We must be relentless in supporting the pace and scale of the energy transition by bringing the insights, information, tools and enabling opportunities, such as policy de-risking and blended financing to address the barriers. And we must be equally relentless in ensuring those at risk of being left behind have the support to overcome inequities. UNDP is committed to help increase access to clean and affordable energy for 500 million people, for example by scaling the Africa Mini-Grid Programme, which is supported by the Global Environment Facility and improves the financial viability of renewable energy mini-grids in 18 countries.
Unless we put a laser sharp focus on supporting those already left behind and those who will be left behind, we risk compromising the sustainability and, indeed, the fundamental success of our collective effort to transform our energy systems.
The High-Level Dialogue on Energy this September will be an early milestone on the road to the profound changes coming to our global energy systems. In his closing speech last week, UNDP Administrator and UN-Energy Co-Chair Achim Steiner called on “everyone – leaders, idealists, pragmatists, entrepreneurs, skeptics, and everyone anywhere who wants to look to the future with hope – to join us at the front of the energy revolution.” UNDP and the wider UN family stands ready to help all countries to make our joint effort in this new energy era.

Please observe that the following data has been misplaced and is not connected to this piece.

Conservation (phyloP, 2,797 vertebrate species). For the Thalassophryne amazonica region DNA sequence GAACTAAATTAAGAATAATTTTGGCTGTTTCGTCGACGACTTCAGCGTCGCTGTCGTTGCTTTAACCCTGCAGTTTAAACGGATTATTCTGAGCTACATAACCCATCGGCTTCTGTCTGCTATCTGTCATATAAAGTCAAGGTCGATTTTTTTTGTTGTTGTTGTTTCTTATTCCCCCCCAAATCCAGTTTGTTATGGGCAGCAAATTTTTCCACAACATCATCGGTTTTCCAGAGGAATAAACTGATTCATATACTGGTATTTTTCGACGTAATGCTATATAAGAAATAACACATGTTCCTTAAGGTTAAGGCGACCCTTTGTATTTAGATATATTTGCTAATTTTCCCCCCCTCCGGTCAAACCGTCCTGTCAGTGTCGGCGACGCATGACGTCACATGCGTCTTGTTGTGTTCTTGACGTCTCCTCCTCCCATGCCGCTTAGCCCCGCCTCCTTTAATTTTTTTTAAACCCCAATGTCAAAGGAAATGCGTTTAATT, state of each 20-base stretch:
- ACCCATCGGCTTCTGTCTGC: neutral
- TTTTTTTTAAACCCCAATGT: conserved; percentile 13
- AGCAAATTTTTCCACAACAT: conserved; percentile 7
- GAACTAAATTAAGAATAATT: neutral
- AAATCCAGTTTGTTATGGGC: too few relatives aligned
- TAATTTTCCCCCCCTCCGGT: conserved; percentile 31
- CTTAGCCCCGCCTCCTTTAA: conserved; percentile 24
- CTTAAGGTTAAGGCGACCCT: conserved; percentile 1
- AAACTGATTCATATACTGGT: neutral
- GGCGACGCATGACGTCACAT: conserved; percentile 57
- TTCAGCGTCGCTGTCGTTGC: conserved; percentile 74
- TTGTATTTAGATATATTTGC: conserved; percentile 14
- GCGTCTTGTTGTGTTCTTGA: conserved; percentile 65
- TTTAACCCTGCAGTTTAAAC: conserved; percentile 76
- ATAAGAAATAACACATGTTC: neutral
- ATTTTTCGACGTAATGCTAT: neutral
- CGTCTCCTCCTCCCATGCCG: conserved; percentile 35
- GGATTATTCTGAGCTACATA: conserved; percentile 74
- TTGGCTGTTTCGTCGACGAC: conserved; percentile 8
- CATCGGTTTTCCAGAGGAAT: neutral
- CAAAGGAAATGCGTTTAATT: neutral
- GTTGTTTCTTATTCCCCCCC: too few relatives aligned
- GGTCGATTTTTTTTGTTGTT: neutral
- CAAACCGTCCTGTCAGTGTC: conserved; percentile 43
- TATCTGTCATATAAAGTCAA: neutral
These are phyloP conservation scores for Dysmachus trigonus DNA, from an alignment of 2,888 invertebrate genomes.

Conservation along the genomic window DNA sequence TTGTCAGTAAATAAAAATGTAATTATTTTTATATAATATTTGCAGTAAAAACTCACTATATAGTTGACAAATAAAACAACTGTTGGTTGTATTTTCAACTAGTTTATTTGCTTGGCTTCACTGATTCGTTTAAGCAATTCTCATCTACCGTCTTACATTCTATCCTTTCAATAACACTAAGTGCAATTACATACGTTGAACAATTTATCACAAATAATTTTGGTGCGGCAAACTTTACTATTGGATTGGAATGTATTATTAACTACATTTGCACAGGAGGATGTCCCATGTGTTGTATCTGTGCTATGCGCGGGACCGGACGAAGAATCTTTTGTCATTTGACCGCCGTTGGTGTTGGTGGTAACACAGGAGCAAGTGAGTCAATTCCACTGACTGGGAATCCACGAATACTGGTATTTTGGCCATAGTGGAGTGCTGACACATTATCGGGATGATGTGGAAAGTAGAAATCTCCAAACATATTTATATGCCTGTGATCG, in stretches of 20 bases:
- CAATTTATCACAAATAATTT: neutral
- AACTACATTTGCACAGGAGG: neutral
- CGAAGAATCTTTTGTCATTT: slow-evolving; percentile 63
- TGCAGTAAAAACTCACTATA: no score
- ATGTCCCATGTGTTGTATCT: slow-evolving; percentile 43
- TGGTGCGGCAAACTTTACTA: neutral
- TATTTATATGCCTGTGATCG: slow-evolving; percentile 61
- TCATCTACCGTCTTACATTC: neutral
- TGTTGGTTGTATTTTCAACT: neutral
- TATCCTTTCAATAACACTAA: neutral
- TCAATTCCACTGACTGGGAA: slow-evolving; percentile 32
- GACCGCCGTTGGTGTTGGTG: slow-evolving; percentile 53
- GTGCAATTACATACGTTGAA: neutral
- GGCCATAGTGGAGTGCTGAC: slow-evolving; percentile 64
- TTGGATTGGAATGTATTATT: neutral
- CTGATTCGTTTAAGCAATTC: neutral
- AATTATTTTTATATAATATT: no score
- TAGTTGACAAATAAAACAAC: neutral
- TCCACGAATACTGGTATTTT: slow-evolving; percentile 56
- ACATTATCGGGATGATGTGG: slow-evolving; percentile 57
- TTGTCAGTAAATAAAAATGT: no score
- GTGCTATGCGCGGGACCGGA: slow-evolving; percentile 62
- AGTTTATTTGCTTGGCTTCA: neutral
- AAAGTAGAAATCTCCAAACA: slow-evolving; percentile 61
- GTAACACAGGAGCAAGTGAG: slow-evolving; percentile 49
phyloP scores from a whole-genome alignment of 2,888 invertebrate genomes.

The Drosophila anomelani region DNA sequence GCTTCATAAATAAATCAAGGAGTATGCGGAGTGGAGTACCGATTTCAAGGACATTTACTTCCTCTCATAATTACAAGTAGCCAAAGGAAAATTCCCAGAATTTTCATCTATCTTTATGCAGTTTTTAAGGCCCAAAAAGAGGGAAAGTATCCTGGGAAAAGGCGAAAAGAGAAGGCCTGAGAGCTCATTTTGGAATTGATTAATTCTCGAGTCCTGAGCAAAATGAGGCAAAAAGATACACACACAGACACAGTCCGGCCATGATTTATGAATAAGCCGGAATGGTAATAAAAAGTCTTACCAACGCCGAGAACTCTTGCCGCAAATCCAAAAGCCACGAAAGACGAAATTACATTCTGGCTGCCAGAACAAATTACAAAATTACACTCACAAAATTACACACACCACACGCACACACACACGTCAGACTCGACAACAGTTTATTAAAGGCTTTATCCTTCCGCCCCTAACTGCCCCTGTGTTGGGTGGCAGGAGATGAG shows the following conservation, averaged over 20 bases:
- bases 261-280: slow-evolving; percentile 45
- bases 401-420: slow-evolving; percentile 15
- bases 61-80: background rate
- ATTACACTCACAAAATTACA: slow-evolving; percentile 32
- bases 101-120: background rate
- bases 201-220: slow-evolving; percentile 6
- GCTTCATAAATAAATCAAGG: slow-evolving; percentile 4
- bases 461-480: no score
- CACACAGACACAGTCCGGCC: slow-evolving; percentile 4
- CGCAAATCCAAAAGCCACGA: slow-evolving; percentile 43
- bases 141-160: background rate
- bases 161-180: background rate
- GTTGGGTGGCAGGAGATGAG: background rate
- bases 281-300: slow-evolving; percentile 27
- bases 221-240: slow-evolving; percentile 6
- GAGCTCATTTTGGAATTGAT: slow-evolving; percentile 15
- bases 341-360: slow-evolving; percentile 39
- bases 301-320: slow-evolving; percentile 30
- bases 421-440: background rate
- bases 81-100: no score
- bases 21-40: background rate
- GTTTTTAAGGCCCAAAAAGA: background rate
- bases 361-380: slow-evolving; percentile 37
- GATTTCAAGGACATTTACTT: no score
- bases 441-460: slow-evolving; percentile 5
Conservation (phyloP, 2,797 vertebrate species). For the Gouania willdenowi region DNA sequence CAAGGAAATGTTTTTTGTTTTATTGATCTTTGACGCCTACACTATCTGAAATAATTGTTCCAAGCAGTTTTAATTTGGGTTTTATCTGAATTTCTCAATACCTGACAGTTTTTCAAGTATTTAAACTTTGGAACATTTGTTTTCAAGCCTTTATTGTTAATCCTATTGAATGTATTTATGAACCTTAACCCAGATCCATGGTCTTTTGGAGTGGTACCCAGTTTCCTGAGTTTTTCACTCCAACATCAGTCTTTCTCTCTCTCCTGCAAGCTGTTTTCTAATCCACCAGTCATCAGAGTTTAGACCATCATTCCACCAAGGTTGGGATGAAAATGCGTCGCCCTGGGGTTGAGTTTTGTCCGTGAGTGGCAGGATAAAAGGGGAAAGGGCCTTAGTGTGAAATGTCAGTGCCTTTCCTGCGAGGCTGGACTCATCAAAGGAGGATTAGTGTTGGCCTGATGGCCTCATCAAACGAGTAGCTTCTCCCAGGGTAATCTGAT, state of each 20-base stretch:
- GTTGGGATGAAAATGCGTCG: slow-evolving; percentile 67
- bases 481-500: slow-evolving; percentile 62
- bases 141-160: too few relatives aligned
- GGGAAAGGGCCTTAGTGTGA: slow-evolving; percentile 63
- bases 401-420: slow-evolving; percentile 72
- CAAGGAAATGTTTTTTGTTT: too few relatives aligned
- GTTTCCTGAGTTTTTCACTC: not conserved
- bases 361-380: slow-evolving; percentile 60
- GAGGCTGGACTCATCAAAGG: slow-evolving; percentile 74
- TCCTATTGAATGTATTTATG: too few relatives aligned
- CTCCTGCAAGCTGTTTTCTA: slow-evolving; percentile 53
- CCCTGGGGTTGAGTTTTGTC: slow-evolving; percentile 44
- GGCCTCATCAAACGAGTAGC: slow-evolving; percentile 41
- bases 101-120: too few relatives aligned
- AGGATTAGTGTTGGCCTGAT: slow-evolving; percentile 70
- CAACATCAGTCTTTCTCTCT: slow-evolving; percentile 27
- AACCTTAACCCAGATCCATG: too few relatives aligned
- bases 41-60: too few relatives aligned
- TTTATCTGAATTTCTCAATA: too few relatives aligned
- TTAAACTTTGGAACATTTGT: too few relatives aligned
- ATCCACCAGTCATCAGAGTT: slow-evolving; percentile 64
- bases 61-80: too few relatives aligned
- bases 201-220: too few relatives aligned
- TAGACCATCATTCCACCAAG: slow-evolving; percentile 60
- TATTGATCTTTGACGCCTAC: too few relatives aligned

The High-Level Dialogue on Energy, in September 2021, is the first global gathering on energy since the UN Conference on New and Renewable Sources of Energy in 1981. It aims to catalyze innovative solutions, investments and partnerships in support of the Sustainable Development Goals and Paris Agreement on Climate Change.
UNDP Administrator Achim Steiner is both the co-Chair of UN Energy and of the High-Level Dialogue on Energy. As co-lead of the Dialogue’s Working Group on Energy Access, UNDP is also spearheading efforts to accelerate global action for sustainable energy for all.
Find out more on UNDP’s High-Level Dialogue on Energy Resources Hub, including daily summaries of the Ministerial Forums.